In the years since, the ruling Partido Nacional has struggled to govern. President Porfirio Lobo’s focus on reconciliation in the wake of the coup kept him from confronting major economic and security challenges. In the void, transnational drug-trafficking organizations and domestic gangs have expanded their influence in Honduras unabated. Separately, the economy is under siege. Honduras ended 2012 with a budget deficit amounting to approximately 5 percent of GDP, its second highest in 10 years, while the country’s $5 billion foreign debt is equivalent to last year's entire budget. Starved of funds, the state has been unable to pay public workers, prompting thousands to take to the streets.
The National Assembly of Nicaragua met last Wednesday to discuss a proposal from the ruling Frente Sandinista de Liberación Nacional party (Sandinista National Liberation Front—FSLN), which seeks to remove a constitutional article banning consecutive presidential terms.
The proposed amendment was submitted to the National Assembly on November 1 and will be voted on by the end of December. The reform would also eliminate the minimum simple majority needed to win a presidential election, according to The New York Times, though it remains unclear what percentage would be needed to secure a presidential victory in the future.
National Assembly Secretary Alba Palacios said that she and six other multi-partisan lawmakers would form a commission to examine the proposal and consult with union representatives, community leaders, law professors, members of the armed forces, businesses and several other groups from an array of social and economic backgrounds.
“It is the people of Nicaragua who should decide who the president will be and whether or not there should be re-election,” Palacios said in a statement last week. Once the commission collects data from the public regarding their thoughts on the proposal, the National Assembly will vote and decide. Palacios’ statement follows a perception that the measure is likely to pass the National Assembly—where FSLN representatives hold a large majority—regardless of public opinion.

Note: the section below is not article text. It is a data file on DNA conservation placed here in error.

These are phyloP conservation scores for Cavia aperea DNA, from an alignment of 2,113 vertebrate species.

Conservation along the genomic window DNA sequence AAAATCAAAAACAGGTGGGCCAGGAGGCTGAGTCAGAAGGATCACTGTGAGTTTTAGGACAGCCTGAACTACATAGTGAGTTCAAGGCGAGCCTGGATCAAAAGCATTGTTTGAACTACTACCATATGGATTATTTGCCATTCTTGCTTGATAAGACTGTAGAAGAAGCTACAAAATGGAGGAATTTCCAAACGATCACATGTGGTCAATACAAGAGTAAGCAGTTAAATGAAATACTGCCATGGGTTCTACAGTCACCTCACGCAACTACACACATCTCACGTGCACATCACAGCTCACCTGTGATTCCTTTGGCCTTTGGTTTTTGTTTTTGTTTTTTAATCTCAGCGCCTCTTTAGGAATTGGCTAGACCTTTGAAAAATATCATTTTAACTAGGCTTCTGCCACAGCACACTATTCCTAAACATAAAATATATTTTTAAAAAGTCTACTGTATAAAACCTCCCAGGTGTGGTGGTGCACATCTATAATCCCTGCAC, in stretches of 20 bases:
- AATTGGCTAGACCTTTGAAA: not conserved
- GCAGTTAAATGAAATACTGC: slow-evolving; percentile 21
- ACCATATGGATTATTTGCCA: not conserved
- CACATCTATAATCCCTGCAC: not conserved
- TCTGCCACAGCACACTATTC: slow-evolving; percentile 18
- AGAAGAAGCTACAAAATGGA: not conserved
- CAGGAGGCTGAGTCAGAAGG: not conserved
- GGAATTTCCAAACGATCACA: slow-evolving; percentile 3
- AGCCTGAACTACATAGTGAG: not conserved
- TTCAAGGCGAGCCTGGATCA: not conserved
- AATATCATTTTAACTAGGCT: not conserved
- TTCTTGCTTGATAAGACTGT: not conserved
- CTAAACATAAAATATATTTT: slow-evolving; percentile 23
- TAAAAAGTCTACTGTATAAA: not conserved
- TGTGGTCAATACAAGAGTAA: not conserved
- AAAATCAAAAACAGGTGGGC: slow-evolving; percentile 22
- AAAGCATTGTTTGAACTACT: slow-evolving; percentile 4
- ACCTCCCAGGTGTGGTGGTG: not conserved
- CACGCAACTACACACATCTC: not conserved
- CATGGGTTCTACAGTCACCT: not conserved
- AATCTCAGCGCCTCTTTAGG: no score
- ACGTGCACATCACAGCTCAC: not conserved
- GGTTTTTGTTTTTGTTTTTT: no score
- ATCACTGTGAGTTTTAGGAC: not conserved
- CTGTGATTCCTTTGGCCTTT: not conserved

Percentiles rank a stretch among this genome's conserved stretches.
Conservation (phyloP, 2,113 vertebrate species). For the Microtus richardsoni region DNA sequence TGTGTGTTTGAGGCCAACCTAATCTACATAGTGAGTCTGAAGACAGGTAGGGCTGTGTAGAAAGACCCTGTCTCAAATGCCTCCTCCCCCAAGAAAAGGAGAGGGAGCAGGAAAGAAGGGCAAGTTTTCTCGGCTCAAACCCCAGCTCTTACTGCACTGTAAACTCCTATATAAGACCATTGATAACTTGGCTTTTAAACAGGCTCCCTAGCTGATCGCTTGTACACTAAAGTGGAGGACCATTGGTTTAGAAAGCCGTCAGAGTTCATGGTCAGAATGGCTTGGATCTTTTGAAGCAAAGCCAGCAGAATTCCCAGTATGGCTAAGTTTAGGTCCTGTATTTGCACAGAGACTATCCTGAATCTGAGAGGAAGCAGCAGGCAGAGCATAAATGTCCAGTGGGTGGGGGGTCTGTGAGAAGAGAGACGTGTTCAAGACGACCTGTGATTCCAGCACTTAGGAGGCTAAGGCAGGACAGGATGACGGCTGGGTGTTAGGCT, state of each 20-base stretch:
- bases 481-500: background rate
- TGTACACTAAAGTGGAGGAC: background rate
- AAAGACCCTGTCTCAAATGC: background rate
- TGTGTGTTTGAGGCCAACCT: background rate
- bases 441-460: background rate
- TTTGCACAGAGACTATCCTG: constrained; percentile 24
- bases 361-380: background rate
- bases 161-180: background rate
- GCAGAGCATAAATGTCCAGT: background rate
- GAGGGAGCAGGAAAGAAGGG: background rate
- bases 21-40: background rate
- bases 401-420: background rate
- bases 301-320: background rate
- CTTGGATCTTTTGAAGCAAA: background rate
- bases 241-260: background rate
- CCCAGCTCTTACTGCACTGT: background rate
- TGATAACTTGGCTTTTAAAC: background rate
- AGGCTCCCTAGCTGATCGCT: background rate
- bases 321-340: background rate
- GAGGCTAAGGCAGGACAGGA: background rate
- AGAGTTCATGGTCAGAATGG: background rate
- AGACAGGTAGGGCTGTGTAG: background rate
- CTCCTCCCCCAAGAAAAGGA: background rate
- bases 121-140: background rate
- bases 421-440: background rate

Although the proposition’s impact, if approved by the National Assembly, would not come into play until Nicaragua’s presidential election in 2016, many foreign media outlets and conservative Nicaraguan newspapers have distorted coverage of the FSLN’s bid and have approached the story from a perspective of perceived political superiority.
Likely top stories this week: Venezuela’s National Assembly is increasing presidential powers for President Nicolás Maduro; Demand for U.S. oil grows in Latin America; Michelle Bachelet enters second round of presidential elections in Chile; Arrest warrants are issued for bankers and politicians involved in Brazil’s biggest corruption trial; Cristina Fernández de Kirchner returns to office.
Presidential Powers in Venezuela: Venezuela’s National Assembly gave initial approval to a bill last week that would grant President Nicolás Maduro decree powers for 12 months. Maduro says he plans to use the new authorities to combat corruption and the country’s ongoing economic crisis, yet critics fear it will be used to suppress the opposition. The bill still requires final approval from a special commission, but is unlikely to undergo substantial changes.
Demand for U.S. oil grows in Latin America: Demand for U.S. fuels has doubled in Latin America during the past five years and continues to grow. The increased demand is due to economic growth and outdated Latin American refineries that have been unable to sustain production at levels comparable with market demands.
Bachelet Enters Second Round Presidential Elections in Chile: Michelle Bachelet won nearly twice as many votes as her second-place opponent, Evelyn Matthei, in the first round presidential elections in Chile. Bachelet won 47 percent of votes and Matthei won 25 percent, leading the two into a final and second round which will be Chile’s first in which both candidates were women. Bachelet’s center-left Nueva Mayoría (New Majority) coalition failed to win a super-majority in Congress, posing a challenge to the candidate’s proposed social and economic reforms.
Supreme Court Issues Arrest Warrants in Brazil Corruption Trial: Brazil’s Supremo Tribunal Federal (Supreme Federal Tribunal—STF) issued arrest warrants on Friday for 12 of the 25 convicted politicians, businessmen and bankers involved in the country’s Mensalão (monthly allowance) corruption scandal. Several prominent politicians—including José Genoino, the former president of the Partido dos Trabalhadores (Workers’ Party—PT), and José Dirceu, former chief-of-staff to President Luiz Inácio Lula da Silva—immediately turned themselves into federal authorities.